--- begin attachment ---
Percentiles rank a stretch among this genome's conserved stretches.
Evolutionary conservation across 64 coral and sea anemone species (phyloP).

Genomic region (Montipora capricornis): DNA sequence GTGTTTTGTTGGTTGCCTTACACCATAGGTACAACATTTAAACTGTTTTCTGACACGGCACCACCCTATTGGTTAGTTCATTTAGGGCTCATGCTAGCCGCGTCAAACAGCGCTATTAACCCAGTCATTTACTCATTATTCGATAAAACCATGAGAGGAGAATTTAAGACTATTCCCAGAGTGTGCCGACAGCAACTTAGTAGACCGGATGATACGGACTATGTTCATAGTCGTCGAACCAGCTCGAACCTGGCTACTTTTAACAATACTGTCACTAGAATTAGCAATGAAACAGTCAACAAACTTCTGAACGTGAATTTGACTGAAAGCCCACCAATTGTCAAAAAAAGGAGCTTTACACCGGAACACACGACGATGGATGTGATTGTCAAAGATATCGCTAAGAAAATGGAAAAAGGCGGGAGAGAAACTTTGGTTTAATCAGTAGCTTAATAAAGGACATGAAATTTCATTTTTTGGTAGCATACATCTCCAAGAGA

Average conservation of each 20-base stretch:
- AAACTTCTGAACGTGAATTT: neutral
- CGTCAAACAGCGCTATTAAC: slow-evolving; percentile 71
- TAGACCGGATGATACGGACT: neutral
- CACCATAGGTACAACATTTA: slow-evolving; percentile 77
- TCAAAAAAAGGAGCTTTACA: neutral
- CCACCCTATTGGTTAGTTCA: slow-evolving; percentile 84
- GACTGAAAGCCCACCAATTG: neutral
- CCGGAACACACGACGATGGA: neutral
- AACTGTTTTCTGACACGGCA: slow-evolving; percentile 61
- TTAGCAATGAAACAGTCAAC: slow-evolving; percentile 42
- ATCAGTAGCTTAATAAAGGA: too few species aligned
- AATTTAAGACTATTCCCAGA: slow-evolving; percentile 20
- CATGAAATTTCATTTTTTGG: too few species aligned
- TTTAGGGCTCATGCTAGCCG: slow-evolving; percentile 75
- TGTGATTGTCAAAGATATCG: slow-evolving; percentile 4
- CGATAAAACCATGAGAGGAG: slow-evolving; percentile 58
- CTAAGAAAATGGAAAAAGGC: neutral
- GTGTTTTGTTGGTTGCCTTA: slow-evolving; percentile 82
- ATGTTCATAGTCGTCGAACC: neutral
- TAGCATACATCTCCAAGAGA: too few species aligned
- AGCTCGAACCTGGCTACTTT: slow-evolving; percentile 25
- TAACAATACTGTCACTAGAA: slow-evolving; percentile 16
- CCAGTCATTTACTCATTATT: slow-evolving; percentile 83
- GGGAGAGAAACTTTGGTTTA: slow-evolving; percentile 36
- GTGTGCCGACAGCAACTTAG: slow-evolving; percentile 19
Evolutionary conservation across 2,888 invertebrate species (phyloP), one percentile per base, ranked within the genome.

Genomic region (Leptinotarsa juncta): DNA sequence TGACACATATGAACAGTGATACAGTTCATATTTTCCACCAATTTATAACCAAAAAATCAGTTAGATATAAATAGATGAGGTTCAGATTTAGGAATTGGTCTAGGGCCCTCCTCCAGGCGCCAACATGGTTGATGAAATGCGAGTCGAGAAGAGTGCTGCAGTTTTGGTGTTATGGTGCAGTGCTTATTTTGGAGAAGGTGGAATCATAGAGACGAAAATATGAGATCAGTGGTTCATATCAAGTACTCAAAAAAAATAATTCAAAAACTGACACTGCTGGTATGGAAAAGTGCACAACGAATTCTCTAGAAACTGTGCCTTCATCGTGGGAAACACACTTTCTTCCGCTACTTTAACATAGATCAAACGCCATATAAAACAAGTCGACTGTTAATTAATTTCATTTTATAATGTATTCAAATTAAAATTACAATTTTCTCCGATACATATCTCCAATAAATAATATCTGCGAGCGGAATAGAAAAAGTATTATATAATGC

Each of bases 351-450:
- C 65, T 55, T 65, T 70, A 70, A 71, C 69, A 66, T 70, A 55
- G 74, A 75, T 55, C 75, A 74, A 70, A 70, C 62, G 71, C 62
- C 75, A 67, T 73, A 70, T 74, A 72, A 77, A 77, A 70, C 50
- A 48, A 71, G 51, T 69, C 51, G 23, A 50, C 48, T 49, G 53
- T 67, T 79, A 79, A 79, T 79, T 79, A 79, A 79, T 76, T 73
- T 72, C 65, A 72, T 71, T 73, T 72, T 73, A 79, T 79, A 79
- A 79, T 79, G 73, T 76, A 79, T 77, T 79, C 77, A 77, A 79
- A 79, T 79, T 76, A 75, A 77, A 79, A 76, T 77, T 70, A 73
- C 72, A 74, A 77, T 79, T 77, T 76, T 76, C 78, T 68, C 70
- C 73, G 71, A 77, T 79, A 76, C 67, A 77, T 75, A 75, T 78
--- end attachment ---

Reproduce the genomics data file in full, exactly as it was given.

Percentiles rank a stretch among this genome's conserved stretches.
Evolutionary conservation across 64 coral and sea anemone species (phyloP).

Genomic region (Montipora capricornis): DNA sequence GTGTTTTGTTGGTTGCCTTACACCATAGGTACAACATTTAAACTGTTTTCTGACACGGCACCACCCTATTGGTTAGTTCATTTAGGGCTCATGCTAGCCGCGTCAAACAGCGCTATTAACCCAGTCATTTACTCATTATTCGATAAAACCATGAGAGGAGAATTTAAGACTATTCCCAGAGTGTGCCGACAGCAACTTAGTAGACCGGATGATACGGACTATGTTCATAGTCGTCGAACCAGCTCGAACCTGGCTACTTTTAACAATACTGTCACTAGAATTAGCAATGAAACAGTCAACAAACTTCTGAACGTGAATTTGACTGAAAGCCCACCAATTGTCAAAAAAAGGAGCTTTACACCGGAACACACGACGATGGATGTGATTGTCAAAGATATCGCTAAGAAAATGGAAAAAGGCGGGAGAGAAACTTTGGTTTAATCAGTAGCTTAATAAAGGACATGAAATTTCATTTTTTGGTAGCATACATCTCCAAGAGA

Average conservation of each 20-base stretch:
- AAACTTCTGAACGTGAATTT: neutral
- CGTCAAACAGCGCTATTAAC: slow-evolving; percentile 71
- TAGACCGGATGATACGGACT: neutral
- CACCATAGGTACAACATTTA: slow-evolving; percentile 77
- TCAAAAAAAGGAGCTTTACA: neutral
- CCACCCTATTGGTTAGTTCA: slow-evolving; percentile 84
- GACTGAAAGCCCACCAATTG: neutral
- CCGGAACACACGACGATGGA: neutral
- AACTGTTTTCTGACACGGCA: slow-evolving; percentile 61
- TTAGCAATGAAACAGTCAAC: slow-evolving; percentile 42
- ATCAGTAGCTTAATAAAGGA: too few species aligned
- AATTTAAGACTATTCCCAGA: slow-evolving; percentile 20
- CATGAAATTTCATTTTTTGG: too few species aligned
- TTTAGGGCTCATGCTAGCCG: slow-evolving; percentile 75
- TGTGATTGTCAAAGATATCG: slow-evolving; percentile 4
- CGATAAAACCATGAGAGGAG: slow-evolving; percentile 58
- CTAAGAAAATGGAAAAAGGC: neutral
- GTGTTTTGTTGGTTGCCTTA: slow-evolving; percentile 82
- ATGTTCATAGTCGTCGAACC: neutral
- TAGCATACATCTCCAAGAGA: too few species aligned
- AGCTCGAACCTGGCTACTTT: slow-evolving; percentile 25
- TAACAATACTGTCACTAGAA: slow-evolving; percentile 16
- CCAGTCATTTACTCATTATT: slow-evolving; percentile 83
- GGGAGAGAAACTTTGGTTTA: slow-evolving; percentile 36
- GTGTGCCGACAGCAACTTAG: slow-evolving; percentile 19
Evolutionary conservation across 2,888 invertebrate species (phyloP), one percentile per base, ranked within the genome.

Genomic region (Leptinotarsa juncta): DNA sequence TGACACATATGAACAGTGATACAGTTCATATTTTCCACCAATTTATAACCAAAAAATCAGTTAGATATAAATAGATGAGGTTCAGATTTAGGAATTGGTCTAGGGCCCTCCTCCAGGCGCCAACATGGTTGATGAAATGCGAGTCGAGAAGAGTGCTGCAGTTTTGGTGTTATGGTGCAGTGCTTATTTTGGAGAAGGTGGAATCATAGAGACGAAAATATGAGATCAGTGGTTCATATCAAGTACTCAAAAAAAATAATTCAAAAACTGACACTGCTGGTATGGAAAAGTGCACAACGAATTCTCTAGAAACTGTGCCTTCATCGTGGGAAACACACTTTCTTCCGCTACTTTAACATAGATCAAACGCCATATAAAACAAGTCGACTGTTAATTAATTTCATTTTATAATGTATTCAAATTAAAATTACAATTTTCTCCGATACATATCTCCAATAAATAATATCTGCGAGCGGAATAGAAAAAGTATTATATAATGC

Each of bases 351-450:
- C 65, T 55, T 65, T 70, A 70, A 71, C 69, A 66, T 70, A 55
- G 74, A 75, T 55, C 75, A 74, A 70, A 70, C 62, G 71, C 62
- C 75, A 67, T 73, A 70, T 74, A 72, A 77, A 77, A 70, C 50
- A 48, A 71, G 51, T 69, C 51, G 23, A 50, C 48, T 49, G 53
- T 67, T 79, A 79, A 79, T 79, T 79, A 79, A 79, T 76, T 73
- T 72, C 65, A 72, T 71, T 73, T 72, T 73, A 79, T 79, A 79
- A 79, T 79, G 73, T 76, A 79, T 77, T 79, C 77, A 77, A 79
- A 79, T 79, T 76, A 75, A 77, A 79, A 76, T 77, T 70, A 73
- C 72, A 74, A 77, T 79, T 77, T 76, T 76, C 78, T 68, C 70
- C 73, G 71, A 77, T 79, A 76, C 67, A 77, T 75, A 75, T 78